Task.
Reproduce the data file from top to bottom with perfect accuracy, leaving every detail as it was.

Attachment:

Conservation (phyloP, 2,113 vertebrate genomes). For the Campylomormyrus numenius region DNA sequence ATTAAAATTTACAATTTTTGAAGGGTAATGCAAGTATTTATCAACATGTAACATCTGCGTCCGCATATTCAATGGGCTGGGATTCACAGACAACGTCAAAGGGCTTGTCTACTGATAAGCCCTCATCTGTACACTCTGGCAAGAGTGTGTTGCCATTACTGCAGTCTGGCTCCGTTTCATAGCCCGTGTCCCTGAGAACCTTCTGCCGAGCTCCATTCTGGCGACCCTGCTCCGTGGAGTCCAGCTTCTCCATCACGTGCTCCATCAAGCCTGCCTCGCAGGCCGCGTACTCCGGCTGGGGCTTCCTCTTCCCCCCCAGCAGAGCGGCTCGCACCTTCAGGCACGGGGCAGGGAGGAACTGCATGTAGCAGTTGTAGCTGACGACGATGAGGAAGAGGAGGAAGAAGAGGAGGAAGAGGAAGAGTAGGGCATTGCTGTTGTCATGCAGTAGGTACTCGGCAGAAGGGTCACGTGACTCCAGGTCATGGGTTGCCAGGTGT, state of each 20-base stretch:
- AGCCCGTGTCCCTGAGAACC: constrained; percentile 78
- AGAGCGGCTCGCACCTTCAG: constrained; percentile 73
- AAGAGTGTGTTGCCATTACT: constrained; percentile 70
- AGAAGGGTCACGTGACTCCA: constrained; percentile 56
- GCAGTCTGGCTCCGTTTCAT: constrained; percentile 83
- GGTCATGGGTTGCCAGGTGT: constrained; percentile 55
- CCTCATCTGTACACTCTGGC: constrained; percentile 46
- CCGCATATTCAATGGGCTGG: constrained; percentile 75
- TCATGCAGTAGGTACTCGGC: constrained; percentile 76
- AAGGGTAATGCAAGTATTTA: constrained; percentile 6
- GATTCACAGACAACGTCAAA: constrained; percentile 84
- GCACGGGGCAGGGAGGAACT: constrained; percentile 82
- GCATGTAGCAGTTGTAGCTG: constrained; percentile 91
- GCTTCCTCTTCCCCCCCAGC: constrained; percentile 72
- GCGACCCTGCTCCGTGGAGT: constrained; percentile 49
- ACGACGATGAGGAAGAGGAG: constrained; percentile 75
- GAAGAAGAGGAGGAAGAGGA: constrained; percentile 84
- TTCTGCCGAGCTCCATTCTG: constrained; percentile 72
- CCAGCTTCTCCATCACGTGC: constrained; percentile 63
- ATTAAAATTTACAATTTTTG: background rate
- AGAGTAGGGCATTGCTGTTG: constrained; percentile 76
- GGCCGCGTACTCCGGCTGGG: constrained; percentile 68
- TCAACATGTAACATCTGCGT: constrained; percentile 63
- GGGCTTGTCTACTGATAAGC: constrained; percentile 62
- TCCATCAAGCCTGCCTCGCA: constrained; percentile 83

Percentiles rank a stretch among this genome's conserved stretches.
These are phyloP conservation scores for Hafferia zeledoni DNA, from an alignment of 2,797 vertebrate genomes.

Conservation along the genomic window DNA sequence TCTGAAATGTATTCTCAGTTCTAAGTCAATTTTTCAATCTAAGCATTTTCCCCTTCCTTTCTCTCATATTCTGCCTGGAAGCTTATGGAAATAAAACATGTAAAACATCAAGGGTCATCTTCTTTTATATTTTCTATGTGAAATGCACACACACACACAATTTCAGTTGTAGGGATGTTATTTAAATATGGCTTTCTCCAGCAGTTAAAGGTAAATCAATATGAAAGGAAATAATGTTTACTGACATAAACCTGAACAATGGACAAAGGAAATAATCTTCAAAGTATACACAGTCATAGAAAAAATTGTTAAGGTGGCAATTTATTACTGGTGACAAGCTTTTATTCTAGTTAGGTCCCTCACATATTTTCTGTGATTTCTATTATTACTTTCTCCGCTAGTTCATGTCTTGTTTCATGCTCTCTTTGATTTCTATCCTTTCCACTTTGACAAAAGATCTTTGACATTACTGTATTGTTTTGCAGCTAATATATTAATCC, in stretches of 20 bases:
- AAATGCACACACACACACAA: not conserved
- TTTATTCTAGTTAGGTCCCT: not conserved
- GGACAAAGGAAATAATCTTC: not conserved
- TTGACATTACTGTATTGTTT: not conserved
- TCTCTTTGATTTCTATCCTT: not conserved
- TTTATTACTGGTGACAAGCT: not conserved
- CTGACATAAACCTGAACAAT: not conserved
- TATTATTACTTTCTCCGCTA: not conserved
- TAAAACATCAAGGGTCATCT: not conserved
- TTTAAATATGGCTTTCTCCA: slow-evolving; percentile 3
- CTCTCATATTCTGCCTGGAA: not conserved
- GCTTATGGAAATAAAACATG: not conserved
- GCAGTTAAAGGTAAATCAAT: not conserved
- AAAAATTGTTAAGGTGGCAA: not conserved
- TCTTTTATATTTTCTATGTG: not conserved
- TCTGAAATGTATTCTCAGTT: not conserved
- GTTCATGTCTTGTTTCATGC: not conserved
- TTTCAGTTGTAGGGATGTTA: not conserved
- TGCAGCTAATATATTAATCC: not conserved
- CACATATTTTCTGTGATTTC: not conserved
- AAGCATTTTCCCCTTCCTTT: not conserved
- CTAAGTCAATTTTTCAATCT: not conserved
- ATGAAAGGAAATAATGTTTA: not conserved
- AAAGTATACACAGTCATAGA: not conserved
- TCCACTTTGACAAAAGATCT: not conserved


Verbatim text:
Conservation (phyloP, 2,113 vertebrate genomes). For the Campylomormyrus numenius region DNA sequence ATTAAAATTTACAATTTTTGAAGGGTAATGCAAGTATTTATCAACATGTAACATCTGCGTCCGCATATTCAATGGGCTGGGATTCACAGACAACGTCAAAGGGCTTGTCTACTGATAAGCCCTCATCTGTACACTCTGGCAAGAGTGTGTTGCCATTACTGCAGTCTGGCTCCGTTTCATAGCCCGTGTCCCTGAGAACCTTCTGCCGAGCTCCATTCTGGCGACCCTGCTCCGTGGAGTCCAGCTTCTCCATCACGTGCTCCATCAAGCCTGCCTCGCAGGCCGCGTACTCCGGCTGGGGCTTCCTCTTCCCCCCCAGCAGAGCGGCTCGCACCTTCAGGCACGGGGCAGGGAGGAACTGCATGTAGCAGTTGTAGCTGACGACGATGAGGAAGAGGAGGAAGAAGAGGAGGAAGAGGAAGAGTAGGGCATTGCTGTTGTCATGCAGTAGGTACTCGGCAGAAGGGTCACGTGACTCCAGGTCATGGGTTGCCAGGTGT, state of each 20-base stretch:
- AGCCCGTGTCCCTGAGAACC: constrained; percentile 78
- AGAGCGGCTCGCACCTTCAG: constrained; percentile 73
- AAGAGTGTGTTGCCATTACT: constrained; percentile 70
- AGAAGGGTCACGTGACTCCA: constrained; percentile 56
- GCAGTCTGGCTCCGTTTCAT: constrained; percentile 83
- GGTCATGGGTTGCCAGGTGT: constrained; percentile 55
- CCTCATCTGTACACTCTGGC: constrained; percentile 46
- CCGCATATTCAATGGGCTGG: constrained; percentile 75
- TCATGCAGTAGGTACTCGGC: constrained; percentile 76
- AAGGGTAATGCAAGTATTTA: constrained; percentile 6
- GATTCACAGACAACGTCAAA: constrained; percentile 84
- GCACGGGGCAGGGAGGAACT: constrained; percentile 82
- GCATGTAGCAGTTGTAGCTG: constrained; percentile 91
- GCTTCCTCTTCCCCCCCAGC: constrained; percentile 72
- GCGACCCTGCTCCGTGGAGT: constrained; percentile 49
- ACGACGATGAGGAAGAGGAG: constrained; percentile 75
- GAAGAAGAGGAGGAAGAGGA: constrained; percentile 84
- TTCTGCCGAGCTCCATTCTG: constrained; percentile 72
- CCAGCTTCTCCATCACGTGC: constrained; percentile 63
- ATTAAAATTTACAATTTTTG: background rate
- AGAGTAGGGCATTGCTGTTG: constrained; percentile 76
- GGCCGCGTACTCCGGCTGGG: constrained; percentile 68
- TCAACATGTAACATCTGCGT: constrained; percentile 63
- GGGCTTGTCTACTGATAAGC: constrained; percentile 62
- TCCATCAAGCCTGCCTCGCA: constrained; percentile 83

Percentiles rank a stretch among this genome's conserved stretches.
These are phyloP conservation scores for Hafferia zeledoni DNA, from an alignment of 2,797 vertebrate genomes.

Conservation along the genomic window DNA sequence TCTGAAATGTATTCTCAGTTCTAAGTCAATTTTTCAATCTAAGCATTTTCCCCTTCCTTTCTCTCATATTCTGCCTGGAAGCTTATGGAAATAAAACATGTAAAACATCAAGGGTCATCTTCTTTTATATTTTCTATGTGAAATGCACACACACACACAATTTCAGTTGTAGGGATGTTATTTAAATATGGCTTTCTCCAGCAGTTAAAGGTAAATCAATATGAAAGGAAATAATGTTTACTGACATAAACCTGAACAATGGACAAAGGAAATAATCTTCAAAGTATACACAGTCATAGAAAAAATTGTTAAGGTGGCAATTTATTACTGGTGACAAGCTTTTATTCTAGTTAGGTCCCTCACATATTTTCTGTGATTTCTATTATTACTTTCTCCGCTAGTTCATGTCTTGTTTCATGCTCTCTTTGATTTCTATCCTTTCCACTTTGACAAAAGATCTTTGACATTACTGTATTGTTTTGCAGCTAATATATTAATCC, in stretches of 20 bases:
- AAATGCACACACACACACAA: not conserved
- TTTATTCTAGTTAGGTCCCT: not conserved
- GGACAAAGGAAATAATCTTC: not conserved
- TTGACATTACTGTATTGTTT: not conserved
- TCTCTTTGATTTCTATCCTT: not conserved
- TTTATTACTGGTGACAAGCT: not conserved
- CTGACATAAACCTGAACAAT: not conserved
- TATTATTACTTTCTCCGCTA: not conserved
- TAAAACATCAAGGGTCATCT: not conserved
- TTTAAATATGGCTTTCTCCA: slow-evolving; percentile 3
- CTCTCATATTCTGCCTGGAA: not conserved
- GCTTATGGAAATAAAACATG: not conserved
- GCAGTTAAAGGTAAATCAAT: not conserved
- AAAAATTGTTAAGGTGGCAA: not conserved
- TCTTTTATATTTTCTATGTG: not conserved
- TCTGAAATGTATTCTCAGTT: not conserved
- GTTCATGTCTTGTTTCATGC: not conserved
- TTTCAGTTGTAGGGATGTTA: not conserved
- TGCAGCTAATATATTAATCC: not conserved
- CACATATTTTCTGTGATTTC: not conserved
- AAGCATTTTCCCCTTCCTTT: not conserved
- CTAAGTCAATTTTTCAATCT: not conserved
- ATGAAAGGAAATAATGTTTA: not conserved
- AAAGTATACACAGTCATAGA: not conserved
- TCCACTTTGACAAAAGATCT: not conserved